Money. Wel I now, i decided to stake the start-up costs out of my own pocket (winning a 1996 louisiana state university $2500 playwriting fellowship was fortuitous in this regard). kysha kicked in for a healthy chunk and that covered our basic printing bill. we decided to raise the balance through $100 patron sponsorships. we solicited friends, colleagues, associates, people we knew with dinero, you name it, but we did it without the proverbial grants and establishment philanthropic support (which may sound noble, but it’s not-even if we wanted the grants, being a first time publication, we weren’t eligible for most grants). the real “bottom line” is that we have to raise our own capital. there is no such thing as establishment funding for alternatives to the establishment. i mean if they directly fund your existence then you are not really an alternative, you are part of the establishment, and regardless of what you may say or think you are doing with the money, your existence is predicated on their existence. you become part and parcel, the left wing of, but still connected to, the predatory eagle. moreover, you become an advertisement for their liberalism which is really but another name for cooption. which is what it is, but the brutal question remains: when we gon get our own?

we decided on an annual for two reasons; 1) didn’t want to bite off more than we could actually chew, swallow, digest and continue; 2) wanted to make a major impact in terms of including a wide range of work in an attractive format. the major precedent that i thought of was a 70s black anthology/journal called amistad (i think two issues were published).

I BELIEVE IN BLACK LITERATURE-SOCIALLY COMMITTED and/OR culturally grounded, black (i.e. african-heritage) writing and am willing and able (give thanx to all who came before me) to put my body and soul where my mind and fantasies are. i also believe in our own ability to create, produce and dessiminate black literature. and if we can’t, then we ought not even be talking about being black.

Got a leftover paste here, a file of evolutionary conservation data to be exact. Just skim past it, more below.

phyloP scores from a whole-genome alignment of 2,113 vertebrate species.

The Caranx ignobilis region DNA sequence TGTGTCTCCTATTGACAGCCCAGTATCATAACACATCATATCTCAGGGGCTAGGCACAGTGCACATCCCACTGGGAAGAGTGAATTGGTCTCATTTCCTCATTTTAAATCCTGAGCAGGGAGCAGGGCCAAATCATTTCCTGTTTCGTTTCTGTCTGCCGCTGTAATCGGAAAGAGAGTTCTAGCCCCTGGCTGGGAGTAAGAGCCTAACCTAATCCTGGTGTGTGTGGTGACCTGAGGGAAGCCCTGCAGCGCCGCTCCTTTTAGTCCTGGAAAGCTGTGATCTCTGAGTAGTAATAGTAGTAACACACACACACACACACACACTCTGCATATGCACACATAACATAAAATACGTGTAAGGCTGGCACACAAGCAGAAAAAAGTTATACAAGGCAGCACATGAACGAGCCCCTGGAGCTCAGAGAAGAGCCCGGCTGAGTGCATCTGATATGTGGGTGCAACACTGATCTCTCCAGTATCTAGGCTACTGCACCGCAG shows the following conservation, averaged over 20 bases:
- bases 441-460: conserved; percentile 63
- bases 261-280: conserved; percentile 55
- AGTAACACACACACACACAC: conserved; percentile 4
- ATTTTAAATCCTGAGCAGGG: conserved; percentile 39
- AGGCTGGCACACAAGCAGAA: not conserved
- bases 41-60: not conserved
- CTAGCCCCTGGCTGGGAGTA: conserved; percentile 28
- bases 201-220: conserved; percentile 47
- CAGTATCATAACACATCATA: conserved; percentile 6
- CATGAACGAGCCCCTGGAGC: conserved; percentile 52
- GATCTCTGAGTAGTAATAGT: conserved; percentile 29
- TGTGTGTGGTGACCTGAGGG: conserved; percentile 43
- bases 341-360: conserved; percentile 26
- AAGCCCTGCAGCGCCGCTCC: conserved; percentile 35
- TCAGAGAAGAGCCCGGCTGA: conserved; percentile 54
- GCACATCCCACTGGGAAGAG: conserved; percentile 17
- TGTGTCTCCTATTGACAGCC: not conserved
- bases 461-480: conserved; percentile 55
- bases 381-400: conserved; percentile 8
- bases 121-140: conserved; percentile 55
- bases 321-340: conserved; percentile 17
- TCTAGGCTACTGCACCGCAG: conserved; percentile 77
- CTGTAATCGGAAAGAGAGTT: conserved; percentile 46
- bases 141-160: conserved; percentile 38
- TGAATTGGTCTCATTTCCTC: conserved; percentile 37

Ultimately, it’s about US-our people, Africa’s children, here in the usa, on the continent, elsewhere in the western diaspora and wherever in the world we reside-us. it’s all about bringing clarity and inspiration, instructions for the destruction of both our external enemies as well as our internal defects. for the deconstruction of our historic colonialization, enslavement and exploitation. for the reconstruction of a whole, healthy and interdependent people. towards this end, each of us has a duty, which we fulfill as best we can, or, which, through ignorance, inaction, confusion or neglect, we ignobly betray (more likely we do a little of both, hopefully more of the former and less of the latter). each of us can and should make a positive difference. should add to the uplift of downpression, assist in the dismantling of our exploitation, and be vigilant in seizing every opportunity to commit random acts of beauty and goodness both on social and individual levels. each of us should. and by doing what we can we will thereby shine a little light which will invariably inspire others/us.

and the writing up in here, well it’s all just the lyrics to our people’s songs of love and struggle.